#TripleAmputeeEventer Scores 8.5 on Rider Position in Show Ring Return

Jessica Thoma and Sugar at Dressage By The River, held at River Glen Equestrian Center. Photo courtesy of Jessica Thoma.

Earlier this year we shared the heart-wrenching yet inspirational story of Jessica Thoma, the 25-year-old Tennessee eventer whose legs and left arm were amputated in January of this year. For all her losses, Jessica’s determination to return to the saddle was unwavering, and horses have been her rock through both her illness and recovery. By late spring she was on the lunge line, but her sights were already set much higher than that.

“I have some really big dreams and plans and I have a HUGE support team cheering me on!,” she told EN. “I will do eventing again soon! Hopefully next year! #TripleAmputeeEventer isn’t just a tag I put on my photos — it is my dream.”

Jessica made a huge leap forward toward making that dream a reality last weekend, when she returned to the show ring at Dressage By The River. The competition, held at at USEA event venue River Glen Equestrian Park in Newmarket, Tennessee, was a happy homecoming for Jessica and her partner Sugar, a 20-year-old Spotted Saddle Horse mare she rescued from starvation in 2009 and calls her “heart pony.”

Jessica and Sugar at their last River Glen competition, before Jessica’s illness. Photo courtesy of Jessica Thoma.

Jessica and Sugar were stars, earning scores over 60% in both their Para test and USDF Intro A.

Collective marks from her Intro test: “The girl with no legs and only one arm got an 8.5 in Rider’s Position!” Photo courtesy of Jessica Thoma.

“The halt that got an 8 in my Para test. I love this horse to the end of the universe and back. She is one of a kind. From jumping 2’6″ bareback, going bridleless, to being the horse I need her to be now … there are no words that can measure my love for her.” Photo courtesy of Jessica Thoma.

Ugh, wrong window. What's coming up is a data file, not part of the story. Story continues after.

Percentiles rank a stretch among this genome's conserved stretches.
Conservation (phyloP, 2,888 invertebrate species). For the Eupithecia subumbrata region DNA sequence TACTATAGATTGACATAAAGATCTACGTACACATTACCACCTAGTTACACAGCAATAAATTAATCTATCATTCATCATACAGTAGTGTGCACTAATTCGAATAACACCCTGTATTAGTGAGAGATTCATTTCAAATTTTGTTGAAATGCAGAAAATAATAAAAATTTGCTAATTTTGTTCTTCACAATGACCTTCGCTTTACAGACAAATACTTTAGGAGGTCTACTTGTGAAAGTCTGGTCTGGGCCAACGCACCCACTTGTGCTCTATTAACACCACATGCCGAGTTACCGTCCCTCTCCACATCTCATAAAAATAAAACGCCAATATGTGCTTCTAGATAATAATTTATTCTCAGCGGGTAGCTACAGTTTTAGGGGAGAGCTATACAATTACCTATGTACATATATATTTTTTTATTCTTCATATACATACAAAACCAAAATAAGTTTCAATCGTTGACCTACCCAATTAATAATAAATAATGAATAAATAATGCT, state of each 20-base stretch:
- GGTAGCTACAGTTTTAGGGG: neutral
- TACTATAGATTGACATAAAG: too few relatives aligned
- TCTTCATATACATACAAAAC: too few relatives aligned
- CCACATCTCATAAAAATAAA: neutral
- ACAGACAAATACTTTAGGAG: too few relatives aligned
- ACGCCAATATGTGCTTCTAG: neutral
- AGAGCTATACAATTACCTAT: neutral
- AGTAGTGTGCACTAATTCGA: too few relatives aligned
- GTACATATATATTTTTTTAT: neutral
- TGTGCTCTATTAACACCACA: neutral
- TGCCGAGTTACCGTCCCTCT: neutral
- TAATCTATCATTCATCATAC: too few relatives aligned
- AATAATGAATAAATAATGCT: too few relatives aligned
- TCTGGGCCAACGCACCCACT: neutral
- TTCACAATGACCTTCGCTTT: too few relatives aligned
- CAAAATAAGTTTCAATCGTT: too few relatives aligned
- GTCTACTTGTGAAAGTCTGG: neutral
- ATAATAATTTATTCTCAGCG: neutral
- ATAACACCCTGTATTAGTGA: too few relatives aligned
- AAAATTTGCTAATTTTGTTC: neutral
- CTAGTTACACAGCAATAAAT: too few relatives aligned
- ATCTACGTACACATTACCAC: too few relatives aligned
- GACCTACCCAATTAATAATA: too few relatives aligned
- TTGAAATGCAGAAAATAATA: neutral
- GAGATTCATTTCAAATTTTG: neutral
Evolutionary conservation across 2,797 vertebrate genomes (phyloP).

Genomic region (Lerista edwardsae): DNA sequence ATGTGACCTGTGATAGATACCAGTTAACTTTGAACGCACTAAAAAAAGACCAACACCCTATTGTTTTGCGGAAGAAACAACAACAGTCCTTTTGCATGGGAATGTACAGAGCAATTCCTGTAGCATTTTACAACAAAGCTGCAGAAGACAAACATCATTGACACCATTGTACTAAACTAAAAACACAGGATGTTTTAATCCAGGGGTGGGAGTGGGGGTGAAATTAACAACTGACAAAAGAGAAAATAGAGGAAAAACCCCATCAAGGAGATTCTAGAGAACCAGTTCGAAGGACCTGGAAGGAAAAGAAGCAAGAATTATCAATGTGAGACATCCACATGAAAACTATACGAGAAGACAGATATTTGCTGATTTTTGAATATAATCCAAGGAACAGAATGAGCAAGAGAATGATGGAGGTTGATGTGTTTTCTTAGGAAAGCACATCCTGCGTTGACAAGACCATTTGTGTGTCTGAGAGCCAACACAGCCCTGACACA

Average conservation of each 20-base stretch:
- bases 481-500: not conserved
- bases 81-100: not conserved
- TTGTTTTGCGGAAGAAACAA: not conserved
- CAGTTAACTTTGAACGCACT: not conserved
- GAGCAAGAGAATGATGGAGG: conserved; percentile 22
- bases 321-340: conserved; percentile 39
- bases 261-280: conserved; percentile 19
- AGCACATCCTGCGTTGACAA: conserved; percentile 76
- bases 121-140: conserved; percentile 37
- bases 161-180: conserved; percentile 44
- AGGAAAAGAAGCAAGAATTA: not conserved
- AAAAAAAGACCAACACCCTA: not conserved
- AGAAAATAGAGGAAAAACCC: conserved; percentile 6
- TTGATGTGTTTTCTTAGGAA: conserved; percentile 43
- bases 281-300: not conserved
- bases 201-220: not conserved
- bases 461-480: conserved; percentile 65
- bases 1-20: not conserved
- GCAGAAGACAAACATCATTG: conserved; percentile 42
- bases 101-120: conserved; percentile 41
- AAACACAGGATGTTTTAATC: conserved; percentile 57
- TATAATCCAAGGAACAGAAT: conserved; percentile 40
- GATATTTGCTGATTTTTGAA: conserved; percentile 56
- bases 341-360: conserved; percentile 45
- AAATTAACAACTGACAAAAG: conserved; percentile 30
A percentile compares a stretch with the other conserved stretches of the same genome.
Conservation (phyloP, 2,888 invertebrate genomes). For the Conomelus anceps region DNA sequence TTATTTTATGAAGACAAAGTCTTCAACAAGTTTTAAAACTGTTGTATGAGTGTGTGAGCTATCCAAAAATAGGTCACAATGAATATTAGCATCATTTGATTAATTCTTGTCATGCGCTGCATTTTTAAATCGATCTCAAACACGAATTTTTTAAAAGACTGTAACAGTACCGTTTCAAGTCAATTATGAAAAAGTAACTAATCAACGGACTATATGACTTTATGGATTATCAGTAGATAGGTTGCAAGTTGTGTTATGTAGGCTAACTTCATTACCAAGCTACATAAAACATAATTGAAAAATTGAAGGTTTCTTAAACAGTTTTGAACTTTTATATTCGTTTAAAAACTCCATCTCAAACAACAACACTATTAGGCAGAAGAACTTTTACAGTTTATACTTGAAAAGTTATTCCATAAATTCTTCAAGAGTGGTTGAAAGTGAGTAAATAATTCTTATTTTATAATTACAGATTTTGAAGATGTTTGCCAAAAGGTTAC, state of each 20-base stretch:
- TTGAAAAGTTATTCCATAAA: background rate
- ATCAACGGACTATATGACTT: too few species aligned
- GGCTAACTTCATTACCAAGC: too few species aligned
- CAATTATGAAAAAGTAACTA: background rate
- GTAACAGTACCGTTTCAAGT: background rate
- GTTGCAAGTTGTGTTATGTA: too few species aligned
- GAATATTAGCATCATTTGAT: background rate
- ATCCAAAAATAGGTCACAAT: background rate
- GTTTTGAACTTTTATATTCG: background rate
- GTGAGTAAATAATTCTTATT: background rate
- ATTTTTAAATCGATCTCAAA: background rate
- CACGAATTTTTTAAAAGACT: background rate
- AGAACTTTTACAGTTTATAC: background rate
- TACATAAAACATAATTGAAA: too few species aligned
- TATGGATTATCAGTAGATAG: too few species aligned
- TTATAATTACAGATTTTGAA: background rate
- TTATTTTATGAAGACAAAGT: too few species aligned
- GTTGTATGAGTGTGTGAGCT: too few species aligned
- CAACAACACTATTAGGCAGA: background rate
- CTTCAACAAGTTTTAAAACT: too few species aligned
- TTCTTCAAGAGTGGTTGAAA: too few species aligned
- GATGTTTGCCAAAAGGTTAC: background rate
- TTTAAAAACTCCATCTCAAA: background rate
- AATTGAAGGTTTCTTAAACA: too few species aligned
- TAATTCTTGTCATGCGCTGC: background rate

“I was on cloud 9 the whole day,” Jessica says. “My last show was over a year ago. I had some people who didn’t believe I would be able to ride again. Now look where I am! I have trotted, I have cantered, and now I have shown! The people who believed in me far outweighed the negatives, and for that I am thankful.”

Jessica was surrounded by a big support system of family, friends and fellow equestrians. She’s been training with Kaylen Moon, clinic-ing with Emily Curtis when she can, and is sitting tall in a new Custom Saddlery Icon Flight dressage saddle thanks to a community effort spearheaded by saddle fitter Kate Wooten.

Jessica and her supporters. Photos courtesy of Jessica Thoma.

Jessica has prosthetics on the way, due to arrive this week — she jokes that she ordered equestrian specific lower legs with the heels already down. In the meantime, she hasn’t let the absence of limbs hold her back from pursuing her goals. Nor has she allowed it to dampen her spirit or sense of humor.  The funniest thing from the dressage show: “Someone mistook me and Sugar for someone else! So I asked them if that person didn’t have legs either and she said she didn’t even notice. Kinda funny but also feels good!”

Since Jessica’s story has gotten out, thousands have begun following her social media accounts via Instagram (@TripleAmputeeEventer) and Facebook (Jessica Thoma). Often in her posts inspiration and dark humor collide. “Life is hard,” she recently wrote. “You either take it lying down or you kick it in the ass! Or, in my case, #nubsomeass.”

Her irreverent outlook makes some people uncomfortable, she says, but insists, “What even is life without a little humor? It helps to laugh at your pain.”

She’s also used her position to education others about interaction with disabled persons. “Please do not scold your children for staring and asking, ‘Momma, where are her legs?’ You are teaching your child that curiosity is bad, different should be shamed, and asking questions is wrong. I for one love it when children stare or ask questions. It is a great teachable moment!”

Jessica’s heart, grit and humor make it almost impossible to believe that, just one year ago, her normal life and limbs were still intact. But, she says, she’s stronger now than she was even then, and her strength is contagious. She motivates constantly with both her words and her actions. “Don’t ever let anyone put you in a category,” she says. “You are whatever you want to be.

Double blue! Photo courtesy of Jessica Thoma.

So with a horse show on the books, what’s next on Jessica’s horizon? She doesn’t hesitate: “More dressage shows! Walking! Jumping! Eventing!”

Go eventing, Jessica.

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